Affordability for first-time buyers improves significantly

In 2007, only 6% of areas were affordable. Nearly a quarter (24%) of local authority areas became affordable between 2008 and 2009.

The proportion of disposable earnings devoted to mortgage payments by a potential new FTB on national average earnings – a measure of affordability that includes the impact of interest rate changes – has almost halved from a peak of 50% in June 2007 to 27% in November 2009.

This improvement in affordability has been a result of the combination of lower house prices and interest rate reductions.
The current level is below the average over the past 25 years of 34%.

The tightening in lending criteria since the summer of 2007 has meant that some potential FTBs have been unable to enter the market despite the marked improvement in affordability. There are, however, signs that lending criteria has stopped tightening.

For example, industry-wide figures show that the average deposit put down by an FTB has been unchanged as a percentage of the purchase price since early in 2009 following a significant increase in 2008. There is also evidence of increased mortgage availability.

The number of live mortgage products has risen by 33% from a low of 1209 in April 2009 to 1610 in December.

Martin Ellis, housing economist at Halifax, said: "Housing affordability for potential first-time buyers has improved substantially over the past two years due to the combination of lower house prices and reduced mortgage rates.

"Mortgage payments in relation to earnings are currently significantly below the average during the past 25 years. The tightening in lending criteria over the past two years is, however, making it very difficult for some to take advantage of lower property prices and mortgage rates."

The largest increases in the percentages of local authority areas that have become affordable for FTBs between 2007 and 2009 are in the North East (6% to 94%) and Yorkshire and the Humber (6% to 81%). These are also the two regions where housing is most affordable for FTBs.

The only regions where there has been no increase in the number of affordable local authorities are London and Northern Ireland. These are the only two areas of the UK where the average property bought by a FTB remains unaffordable for someone on average earnings in all the local areas surveyed.

The number of FTBs increased by an estimated 32% between the second half of 2008 and the same period in 2009, from 84,000 to around 111,000. A weak first half of the year, however, meant that the total for 2009 was 4% lower than in 2008, at an estimated 185,000 compared with 193,600.

FTBs accounted for an estimated 38% of all mortgage borrowers in 2009. This proportion is unchanged from 2008, but was higher than the 35% recorded in 2007.

The average price paid by an FTB in 2009 was 10% lower than in 2008, at £133,794, despite an increase in the prices paid by FTBs during recent months.

FTBs put down an average deposit of £29,439 in 2009, equivalent to 22% of the property price. FTBs in Greater London put down the largest deposit: £53,932 (25% of the value of the property). FTBs in the North put down the smallest deposit, £16,860 (18%).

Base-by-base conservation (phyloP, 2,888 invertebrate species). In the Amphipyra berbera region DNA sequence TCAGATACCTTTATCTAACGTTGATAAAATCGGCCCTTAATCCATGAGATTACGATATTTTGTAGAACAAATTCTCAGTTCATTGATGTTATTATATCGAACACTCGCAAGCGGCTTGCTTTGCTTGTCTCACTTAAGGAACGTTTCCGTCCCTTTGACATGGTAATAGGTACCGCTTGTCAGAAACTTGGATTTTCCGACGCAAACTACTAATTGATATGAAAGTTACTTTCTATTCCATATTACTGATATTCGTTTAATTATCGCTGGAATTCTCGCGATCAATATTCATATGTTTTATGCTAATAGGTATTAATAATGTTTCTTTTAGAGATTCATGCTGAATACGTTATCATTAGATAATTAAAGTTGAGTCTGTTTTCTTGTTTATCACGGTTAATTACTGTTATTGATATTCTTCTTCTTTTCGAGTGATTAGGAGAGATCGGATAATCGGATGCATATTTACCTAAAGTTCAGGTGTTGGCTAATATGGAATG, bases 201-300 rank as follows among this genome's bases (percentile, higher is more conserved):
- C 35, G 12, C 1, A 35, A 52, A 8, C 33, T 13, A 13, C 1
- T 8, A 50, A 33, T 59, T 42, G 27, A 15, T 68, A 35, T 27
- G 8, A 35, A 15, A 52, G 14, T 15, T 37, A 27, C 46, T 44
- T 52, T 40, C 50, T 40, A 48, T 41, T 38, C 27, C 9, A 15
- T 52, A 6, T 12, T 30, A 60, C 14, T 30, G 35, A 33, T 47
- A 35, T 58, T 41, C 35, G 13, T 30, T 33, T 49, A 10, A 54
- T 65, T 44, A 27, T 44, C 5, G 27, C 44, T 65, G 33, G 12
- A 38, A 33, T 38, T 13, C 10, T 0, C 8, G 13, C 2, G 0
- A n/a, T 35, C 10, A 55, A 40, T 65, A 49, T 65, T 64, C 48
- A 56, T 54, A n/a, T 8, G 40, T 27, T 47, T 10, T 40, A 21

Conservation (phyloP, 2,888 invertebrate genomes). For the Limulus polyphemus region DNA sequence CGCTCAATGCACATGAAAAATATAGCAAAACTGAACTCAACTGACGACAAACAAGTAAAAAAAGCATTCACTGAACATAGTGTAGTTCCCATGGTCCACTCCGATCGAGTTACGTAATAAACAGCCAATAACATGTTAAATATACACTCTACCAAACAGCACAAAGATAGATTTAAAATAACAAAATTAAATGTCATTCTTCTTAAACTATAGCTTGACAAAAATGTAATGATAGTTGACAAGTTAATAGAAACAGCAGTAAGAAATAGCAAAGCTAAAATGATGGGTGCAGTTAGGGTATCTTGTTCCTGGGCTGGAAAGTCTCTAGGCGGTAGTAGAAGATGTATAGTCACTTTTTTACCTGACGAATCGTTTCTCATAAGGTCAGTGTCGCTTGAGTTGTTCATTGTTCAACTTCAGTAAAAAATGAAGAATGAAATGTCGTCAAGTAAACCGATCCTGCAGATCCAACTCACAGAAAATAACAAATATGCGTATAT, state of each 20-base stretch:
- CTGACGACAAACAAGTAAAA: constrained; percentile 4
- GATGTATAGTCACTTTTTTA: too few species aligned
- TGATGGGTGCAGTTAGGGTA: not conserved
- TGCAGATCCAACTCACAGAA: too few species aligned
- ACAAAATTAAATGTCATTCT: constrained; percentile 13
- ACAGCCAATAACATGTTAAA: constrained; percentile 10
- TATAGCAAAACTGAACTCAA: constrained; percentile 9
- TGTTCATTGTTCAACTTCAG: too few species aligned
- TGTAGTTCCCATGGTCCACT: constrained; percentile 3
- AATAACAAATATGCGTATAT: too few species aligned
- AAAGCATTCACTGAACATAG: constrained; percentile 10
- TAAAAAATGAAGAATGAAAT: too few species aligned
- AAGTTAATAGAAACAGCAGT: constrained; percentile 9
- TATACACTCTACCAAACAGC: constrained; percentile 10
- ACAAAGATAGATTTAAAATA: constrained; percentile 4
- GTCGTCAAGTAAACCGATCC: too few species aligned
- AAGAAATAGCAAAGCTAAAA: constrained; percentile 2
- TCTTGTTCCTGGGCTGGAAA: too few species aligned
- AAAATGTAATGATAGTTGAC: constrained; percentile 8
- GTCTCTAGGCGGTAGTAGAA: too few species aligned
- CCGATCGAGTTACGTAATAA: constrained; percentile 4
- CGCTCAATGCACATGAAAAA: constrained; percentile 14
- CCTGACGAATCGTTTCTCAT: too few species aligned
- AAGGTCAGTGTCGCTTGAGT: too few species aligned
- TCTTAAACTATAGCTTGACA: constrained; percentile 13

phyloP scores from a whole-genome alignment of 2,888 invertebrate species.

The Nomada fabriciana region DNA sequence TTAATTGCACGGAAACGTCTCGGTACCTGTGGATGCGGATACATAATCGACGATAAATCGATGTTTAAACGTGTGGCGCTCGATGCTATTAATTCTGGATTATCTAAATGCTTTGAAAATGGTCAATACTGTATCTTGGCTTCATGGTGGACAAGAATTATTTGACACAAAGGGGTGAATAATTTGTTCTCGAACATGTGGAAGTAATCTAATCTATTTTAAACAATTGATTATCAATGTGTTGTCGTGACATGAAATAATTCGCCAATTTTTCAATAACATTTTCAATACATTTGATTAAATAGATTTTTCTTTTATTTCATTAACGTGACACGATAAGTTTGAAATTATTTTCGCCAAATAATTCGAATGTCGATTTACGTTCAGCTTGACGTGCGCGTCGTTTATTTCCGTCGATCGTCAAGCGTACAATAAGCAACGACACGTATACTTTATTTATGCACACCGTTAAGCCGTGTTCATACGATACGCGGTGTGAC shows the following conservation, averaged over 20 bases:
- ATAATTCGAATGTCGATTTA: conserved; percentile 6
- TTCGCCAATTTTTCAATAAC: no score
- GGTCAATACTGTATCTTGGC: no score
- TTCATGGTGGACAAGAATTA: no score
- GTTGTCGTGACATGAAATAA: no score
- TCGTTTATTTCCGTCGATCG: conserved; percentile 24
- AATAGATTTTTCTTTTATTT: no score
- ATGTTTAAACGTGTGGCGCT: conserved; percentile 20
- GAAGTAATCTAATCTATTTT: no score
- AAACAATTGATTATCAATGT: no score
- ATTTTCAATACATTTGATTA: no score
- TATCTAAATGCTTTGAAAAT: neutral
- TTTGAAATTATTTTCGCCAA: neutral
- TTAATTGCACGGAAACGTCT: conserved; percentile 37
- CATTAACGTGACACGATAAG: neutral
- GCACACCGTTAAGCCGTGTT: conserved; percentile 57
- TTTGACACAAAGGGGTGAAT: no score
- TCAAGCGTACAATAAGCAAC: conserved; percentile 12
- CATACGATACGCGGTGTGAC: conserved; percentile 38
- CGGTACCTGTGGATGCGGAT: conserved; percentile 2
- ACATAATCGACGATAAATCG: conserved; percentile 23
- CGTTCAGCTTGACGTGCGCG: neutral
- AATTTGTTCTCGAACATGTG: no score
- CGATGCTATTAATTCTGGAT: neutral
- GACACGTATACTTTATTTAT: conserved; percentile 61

The average mortgage for a new FTB in 2009 was £104,000. This was 14% lower than in 2008 (£122,000). The monthly mortgage payment for an average loan in 2009 was £562 (assuming a 25-year repayment mortgage at the industry average tracker variable interest rate for a new borrower). This was 27% lower than the average monthly mortgage payment of £768 in 2008.

The average age of an FTB has risen from 29 in 2008 to 30 years old in 2009. Recent research has found that increasing numbers of FTBs have been receiving financial assistance to raise funds for a deposit. The latest estimates indicate that around 80% of FTBs are getting such help. The CML estimates that the average age of those FTBs who have not had financial assistance has risen sharply from around 33 in late 2007 to 36 now.

Nationally, FTBs buy more terraced homes than any other property type, with this property type accounting for 42% of all FTB purchases in 2009. The second most popular property type with FTBs is semi-detached properties (30%) followed by flats and maisonettes (21%). Unsurprisingly, few FTBs (7%) purchase a detached property.

There are some marked regional differences in the type of properties that FTBs buy. FTBs in London and Scotland are most likely to buy a flat, accounting for nearly one in two home purchases in both areas. In contrast, flats account for one in 20 purchases by FTBs in Yorkshire and the Humber and the East Midlands.

There has been a substantial shift in the type of properties bought by FTBs between 2007 and 2009. In 2007, 37% of FTBs bought flats and a further 37% purchased terraces. The proportion of flats bought has since fallen sharply, to 21% in 2009. Purchases of semi-detached homes have risen from 21% to 30% and the purchase of terraces has increased from 37% to 42% over the two years.

Nearly three in ten (27%) FTBs are estimated to have not paid stamp duty on home purchases made between September 2008 and November 2009 as a result of the raising of the nil rate threshold. Fewer than one in five (17%) FTB purchases during this period were above the temporarily higher threshold of £175,000. The proportion of FTBs in the UK that would have paid stamp duty if the threshold had been £125,000 is estimated to be 44%.

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